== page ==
HomeCommunityAssociationsNSW commemorates 48th anniversary of the Turkish invasion of Cyprus

NSW commemorates 48th anniversary of the Turkish invasion of Cyprus

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The Cypriot and Greek communities of New South Wales came together over the weekend to commemorate the 48th anniversary of the Turkish invasion of Cyprus with a jam-packed cultural program.

Events kicked off on Saturday, July 23 with a special cocktail party at The Cyprus Club in Stanmore in the presence of the Shipping Deputy Minister to the Cypriot President, Vassilios Demetriades.

All photos copyright: The Greek Herald / Andriana Simos.

The formal function was attended by over 50 people including a number of dignitaries and prominent community members such as the High Commissioner of the Republic of Cyprus in Australia, Martha Mavrommatis; His Grace Bishop Bartholomew of Charioupolis; the Co-Presidents of the Justice for Cyprus Co-ordinating Committee (SEKA NSW), Chris Koulinos and Dr Miranda Adamou; the President of the Pan-Australian Justice for Cyprus Coordinating Committee (PASEKA), Georgia Alexandrou; and the President of the Cyprus Community of NSW, Andrew Costa; among many others.

A number of passionate speeches were given on the night by some of these attendees.

The Greek Herald also spoke with the Shipping Deputy Minister on the night and he gave a strong message to our readers, encouraging them to continue to bring the Cyprus issue to the attention of the Australian Government.

“I’m here in Australia to convey a message from the President and all the political parties in Cyprus that we should not forget. We should continue and make every attempt in order to see a unified Cyprus,” Mr Demetriades told The Greek Herald.

“The Cypriot diaspora in Australia can be our best ambassadors in promoting the Cyprus problem, in promoting our interests… to the government and members of Parliament here in Australia.

“I really want to thank all Greeks and Cypriots here in Australia for their continuous support to Cyprus and of course, to continue having Greek traditions, Cypriot traditions in their heart, in their everyday life, promoting our problem and of course to promote our values to the younger generation.”

With the conclusion of our interview and the event itself, everyone in attendance went home only to return the next day for a memorial service in memory of the fallen Cypriot fighters at the Cathedral of The Annunciation of Our Lady in Redfern.

At the end of the memorial service, His Eminence Archbishop Makarios of Australia awarded Ms Mavrommatis in recognition of her life-long service to Orthodoxy, and wished her well at her upcoming diplomatic posting to China.

Following this memorial, dignitaries, officials and members of local Greek and Cypriot community organisations gathered at the Cenotaph in Martin Place for a wreath laying ceremony.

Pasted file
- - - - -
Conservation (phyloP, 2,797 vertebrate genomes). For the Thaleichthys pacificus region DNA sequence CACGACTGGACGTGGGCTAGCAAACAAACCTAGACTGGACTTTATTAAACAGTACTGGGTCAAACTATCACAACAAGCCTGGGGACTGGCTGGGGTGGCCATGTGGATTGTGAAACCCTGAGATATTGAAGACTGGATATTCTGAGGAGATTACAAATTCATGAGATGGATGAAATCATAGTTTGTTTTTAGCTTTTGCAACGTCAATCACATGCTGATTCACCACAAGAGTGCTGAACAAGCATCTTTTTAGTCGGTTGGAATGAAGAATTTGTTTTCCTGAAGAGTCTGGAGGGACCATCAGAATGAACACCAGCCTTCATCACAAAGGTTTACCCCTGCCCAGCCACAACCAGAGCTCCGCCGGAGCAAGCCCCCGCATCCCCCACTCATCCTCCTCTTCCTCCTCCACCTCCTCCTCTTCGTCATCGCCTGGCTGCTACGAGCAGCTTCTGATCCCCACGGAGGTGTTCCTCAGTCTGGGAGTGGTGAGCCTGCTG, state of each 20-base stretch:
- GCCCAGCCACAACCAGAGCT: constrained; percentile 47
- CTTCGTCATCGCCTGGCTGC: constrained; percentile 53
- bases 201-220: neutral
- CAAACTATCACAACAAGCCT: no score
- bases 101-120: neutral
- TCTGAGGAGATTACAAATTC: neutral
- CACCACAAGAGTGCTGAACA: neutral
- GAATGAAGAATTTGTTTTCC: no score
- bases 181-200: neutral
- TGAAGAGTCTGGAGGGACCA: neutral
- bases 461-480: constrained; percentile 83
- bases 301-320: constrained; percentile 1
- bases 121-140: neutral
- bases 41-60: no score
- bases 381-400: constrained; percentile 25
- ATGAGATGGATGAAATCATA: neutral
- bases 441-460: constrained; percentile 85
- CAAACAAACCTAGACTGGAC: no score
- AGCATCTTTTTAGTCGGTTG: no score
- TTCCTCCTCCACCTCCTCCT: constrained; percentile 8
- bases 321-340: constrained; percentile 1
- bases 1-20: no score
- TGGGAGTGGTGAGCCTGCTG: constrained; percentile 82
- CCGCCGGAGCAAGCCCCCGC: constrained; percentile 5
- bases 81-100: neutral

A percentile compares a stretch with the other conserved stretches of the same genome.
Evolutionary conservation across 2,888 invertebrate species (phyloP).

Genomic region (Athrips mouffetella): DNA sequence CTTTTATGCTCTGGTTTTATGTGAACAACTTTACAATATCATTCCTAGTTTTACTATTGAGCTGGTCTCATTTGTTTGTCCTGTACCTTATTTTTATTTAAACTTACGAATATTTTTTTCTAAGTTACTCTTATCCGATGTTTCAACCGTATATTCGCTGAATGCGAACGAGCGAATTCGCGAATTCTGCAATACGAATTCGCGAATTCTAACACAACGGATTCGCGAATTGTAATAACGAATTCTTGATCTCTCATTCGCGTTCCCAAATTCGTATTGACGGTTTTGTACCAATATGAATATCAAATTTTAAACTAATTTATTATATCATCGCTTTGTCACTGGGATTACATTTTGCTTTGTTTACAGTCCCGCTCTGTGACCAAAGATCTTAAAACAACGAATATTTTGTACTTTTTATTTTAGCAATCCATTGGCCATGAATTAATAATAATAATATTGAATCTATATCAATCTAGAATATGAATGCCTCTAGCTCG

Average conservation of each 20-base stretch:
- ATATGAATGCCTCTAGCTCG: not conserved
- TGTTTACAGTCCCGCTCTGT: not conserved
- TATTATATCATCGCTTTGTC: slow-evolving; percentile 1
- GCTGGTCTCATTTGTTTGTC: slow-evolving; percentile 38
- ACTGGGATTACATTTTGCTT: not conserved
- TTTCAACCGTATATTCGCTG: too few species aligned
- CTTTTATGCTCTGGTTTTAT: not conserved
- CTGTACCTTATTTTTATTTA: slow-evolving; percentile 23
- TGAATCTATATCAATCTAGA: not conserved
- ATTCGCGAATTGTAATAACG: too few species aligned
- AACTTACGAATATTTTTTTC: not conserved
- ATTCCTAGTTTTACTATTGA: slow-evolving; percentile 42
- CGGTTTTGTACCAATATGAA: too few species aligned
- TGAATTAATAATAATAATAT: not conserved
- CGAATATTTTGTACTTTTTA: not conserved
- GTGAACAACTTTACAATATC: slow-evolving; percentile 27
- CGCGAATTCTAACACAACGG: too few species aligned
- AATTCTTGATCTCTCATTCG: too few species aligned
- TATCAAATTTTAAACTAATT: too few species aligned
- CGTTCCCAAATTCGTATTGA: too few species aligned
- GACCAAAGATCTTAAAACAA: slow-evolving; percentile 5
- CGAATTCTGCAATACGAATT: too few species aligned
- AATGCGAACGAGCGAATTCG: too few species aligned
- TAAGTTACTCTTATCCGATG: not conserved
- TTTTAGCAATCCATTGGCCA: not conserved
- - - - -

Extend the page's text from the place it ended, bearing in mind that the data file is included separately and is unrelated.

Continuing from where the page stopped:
The ceremony included a prayer reading by Bishop Bartholomew, the playing of the Last Post and Rouse by Harry from the St George Brass Band, the reading of the Ode in Greek and English by Andrew Kitsos and Peter Tsigounis, and a minute silence.

Finally, the day ended with an anti-occupation gathering at The Cyprus Club and a powerful cultural program which was emceed by Themi Kallos.

The program included a dancing performance by the Cyprus Community of NSW’s dance school, poem recitals, and a number of speeches by Mr Demetriades, Mr Koulinos, Ms Mavrommatis, Ms Alexandrou, Mr Costa and Dr Adamou.

Ms Mavrommatis drew loud applause from the crowd with her speech as she stressed “we will never forget” those who lost their lives during the 1974 Turkish invasion of Cyprus, the refugees and those people who are still missing.

“We will continue fighting until we are victorious,” the Cypriot High Commissioner exclaimed. “We continue our battle because we want Hellenism and Christianity to survive in Cyprus.”

In his speech, Mr Koulinos, the Co-President of SEKA NSW, stressed that the Cypriots and Greeks in NSW will “stand beside” the government of Cyprus in calling for a solution to the Cyprus problem.

Mr Costa from the Cyprus Community of NSW also took to the podium and shared how he was impacted when the bones of a close friend, Costas Roussidis, were recently found after he went missing during the 1974 Turkish invasion.

Mr Costa then read out a speech given to Parliament four years ago by Australian Prime Minister Anthony Albanese calling on the Federal Government to support Cyprus. Mr Costa urged Cypriots across Australia to continue lobbying the PM to put pressure on Turkey about the Cyprus problem.

At the conclusion of these speeches, a number of gifts were exchanged between the Shipping Deputy Minister and the Presidents of PASEKA, SEKA NSW and the Cyprus Community of NSW.

Official proceedings ended with a singing performance by the Community’s choir, as well as the obligatory official photographs with everyone in attendance.

*All photos copyright The Greek Herald / Andriana Simos.

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